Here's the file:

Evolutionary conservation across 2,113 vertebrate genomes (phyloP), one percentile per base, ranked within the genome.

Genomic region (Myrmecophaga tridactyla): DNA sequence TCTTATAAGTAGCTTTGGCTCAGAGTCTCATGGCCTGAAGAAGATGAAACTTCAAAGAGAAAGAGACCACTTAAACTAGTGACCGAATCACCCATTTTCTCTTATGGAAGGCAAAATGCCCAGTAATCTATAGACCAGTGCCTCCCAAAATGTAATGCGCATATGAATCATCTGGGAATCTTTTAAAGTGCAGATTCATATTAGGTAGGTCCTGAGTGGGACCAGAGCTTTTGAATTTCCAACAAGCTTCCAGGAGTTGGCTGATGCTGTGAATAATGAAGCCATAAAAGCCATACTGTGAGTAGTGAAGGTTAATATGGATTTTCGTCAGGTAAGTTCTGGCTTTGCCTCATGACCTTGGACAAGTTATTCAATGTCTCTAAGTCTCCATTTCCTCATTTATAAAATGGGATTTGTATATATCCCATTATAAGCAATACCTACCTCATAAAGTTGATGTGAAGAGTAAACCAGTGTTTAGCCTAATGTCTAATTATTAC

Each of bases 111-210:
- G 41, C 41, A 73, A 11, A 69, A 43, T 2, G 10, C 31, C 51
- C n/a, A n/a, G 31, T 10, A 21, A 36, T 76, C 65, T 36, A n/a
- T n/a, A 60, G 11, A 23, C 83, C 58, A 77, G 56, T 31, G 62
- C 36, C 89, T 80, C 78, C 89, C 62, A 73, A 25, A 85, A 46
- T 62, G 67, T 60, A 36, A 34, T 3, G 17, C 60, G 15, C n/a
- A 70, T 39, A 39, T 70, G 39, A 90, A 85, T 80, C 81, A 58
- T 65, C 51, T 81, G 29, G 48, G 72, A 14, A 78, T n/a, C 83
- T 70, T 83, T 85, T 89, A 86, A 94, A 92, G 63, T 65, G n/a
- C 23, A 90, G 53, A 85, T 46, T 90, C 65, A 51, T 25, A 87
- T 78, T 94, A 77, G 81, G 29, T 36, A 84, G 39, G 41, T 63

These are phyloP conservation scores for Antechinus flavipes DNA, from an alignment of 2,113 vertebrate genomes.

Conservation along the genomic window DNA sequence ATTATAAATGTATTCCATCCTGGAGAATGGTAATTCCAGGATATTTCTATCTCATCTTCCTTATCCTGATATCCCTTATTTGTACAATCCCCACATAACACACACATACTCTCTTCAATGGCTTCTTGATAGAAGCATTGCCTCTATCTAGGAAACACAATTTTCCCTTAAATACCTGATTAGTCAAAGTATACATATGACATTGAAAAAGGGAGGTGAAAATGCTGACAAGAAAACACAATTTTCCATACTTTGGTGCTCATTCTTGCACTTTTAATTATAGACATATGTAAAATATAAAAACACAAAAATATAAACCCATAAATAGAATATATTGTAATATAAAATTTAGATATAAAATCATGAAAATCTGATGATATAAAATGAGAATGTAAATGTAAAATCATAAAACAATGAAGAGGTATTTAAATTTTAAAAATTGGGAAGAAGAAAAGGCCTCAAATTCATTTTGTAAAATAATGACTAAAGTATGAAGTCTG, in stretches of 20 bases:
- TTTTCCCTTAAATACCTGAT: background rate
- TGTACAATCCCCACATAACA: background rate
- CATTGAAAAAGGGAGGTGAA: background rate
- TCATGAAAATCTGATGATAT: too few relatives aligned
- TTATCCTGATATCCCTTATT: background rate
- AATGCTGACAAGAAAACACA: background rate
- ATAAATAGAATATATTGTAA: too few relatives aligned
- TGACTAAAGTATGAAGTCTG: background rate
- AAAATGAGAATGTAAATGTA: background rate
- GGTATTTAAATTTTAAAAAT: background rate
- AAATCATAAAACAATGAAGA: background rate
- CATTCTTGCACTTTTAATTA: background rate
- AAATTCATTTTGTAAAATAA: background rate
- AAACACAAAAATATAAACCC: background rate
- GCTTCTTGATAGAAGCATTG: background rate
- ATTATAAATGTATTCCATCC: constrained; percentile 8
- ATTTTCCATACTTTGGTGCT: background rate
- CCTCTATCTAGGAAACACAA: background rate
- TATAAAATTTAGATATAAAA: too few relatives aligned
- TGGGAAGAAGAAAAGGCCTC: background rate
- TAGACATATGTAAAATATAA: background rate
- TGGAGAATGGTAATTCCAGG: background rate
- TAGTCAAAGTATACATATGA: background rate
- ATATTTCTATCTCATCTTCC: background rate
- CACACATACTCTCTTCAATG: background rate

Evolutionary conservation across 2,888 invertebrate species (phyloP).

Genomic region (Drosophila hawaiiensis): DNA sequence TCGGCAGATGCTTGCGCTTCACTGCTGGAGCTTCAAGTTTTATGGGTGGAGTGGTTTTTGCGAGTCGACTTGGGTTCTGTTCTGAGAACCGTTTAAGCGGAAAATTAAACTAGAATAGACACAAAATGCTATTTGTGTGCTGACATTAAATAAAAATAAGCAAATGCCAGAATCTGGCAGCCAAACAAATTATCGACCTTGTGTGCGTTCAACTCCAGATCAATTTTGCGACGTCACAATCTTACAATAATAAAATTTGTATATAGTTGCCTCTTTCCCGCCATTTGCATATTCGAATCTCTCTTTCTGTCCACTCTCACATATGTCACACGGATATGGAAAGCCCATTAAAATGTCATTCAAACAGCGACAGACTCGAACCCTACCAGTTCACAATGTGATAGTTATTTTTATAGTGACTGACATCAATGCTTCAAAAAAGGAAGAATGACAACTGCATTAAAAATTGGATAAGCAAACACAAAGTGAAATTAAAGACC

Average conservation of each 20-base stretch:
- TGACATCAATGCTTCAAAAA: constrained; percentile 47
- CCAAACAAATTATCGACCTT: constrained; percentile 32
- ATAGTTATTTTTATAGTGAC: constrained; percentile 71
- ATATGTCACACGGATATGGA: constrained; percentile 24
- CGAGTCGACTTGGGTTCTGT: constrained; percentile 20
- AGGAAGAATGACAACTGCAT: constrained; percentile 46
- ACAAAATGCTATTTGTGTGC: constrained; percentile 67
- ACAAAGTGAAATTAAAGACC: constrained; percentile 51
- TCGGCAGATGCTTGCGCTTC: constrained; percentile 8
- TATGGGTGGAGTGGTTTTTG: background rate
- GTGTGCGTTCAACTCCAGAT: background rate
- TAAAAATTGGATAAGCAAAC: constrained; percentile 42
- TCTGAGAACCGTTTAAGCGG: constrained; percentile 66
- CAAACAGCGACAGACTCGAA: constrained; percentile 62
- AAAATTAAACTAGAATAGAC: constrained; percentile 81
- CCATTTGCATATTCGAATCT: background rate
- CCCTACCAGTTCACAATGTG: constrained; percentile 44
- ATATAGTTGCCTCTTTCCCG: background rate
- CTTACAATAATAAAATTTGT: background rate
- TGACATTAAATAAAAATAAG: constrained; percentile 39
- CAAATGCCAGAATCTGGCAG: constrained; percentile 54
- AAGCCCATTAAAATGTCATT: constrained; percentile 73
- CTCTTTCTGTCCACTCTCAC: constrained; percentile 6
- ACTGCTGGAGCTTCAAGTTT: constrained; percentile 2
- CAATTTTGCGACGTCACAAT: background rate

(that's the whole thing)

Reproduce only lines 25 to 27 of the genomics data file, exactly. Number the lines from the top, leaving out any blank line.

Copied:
- GGTATTTAAATTTTAAAAAT: background rate
- AAATCATAAAACAATGAAGA: background rate
- CATTCTTGCACTTTTAATTA: background rate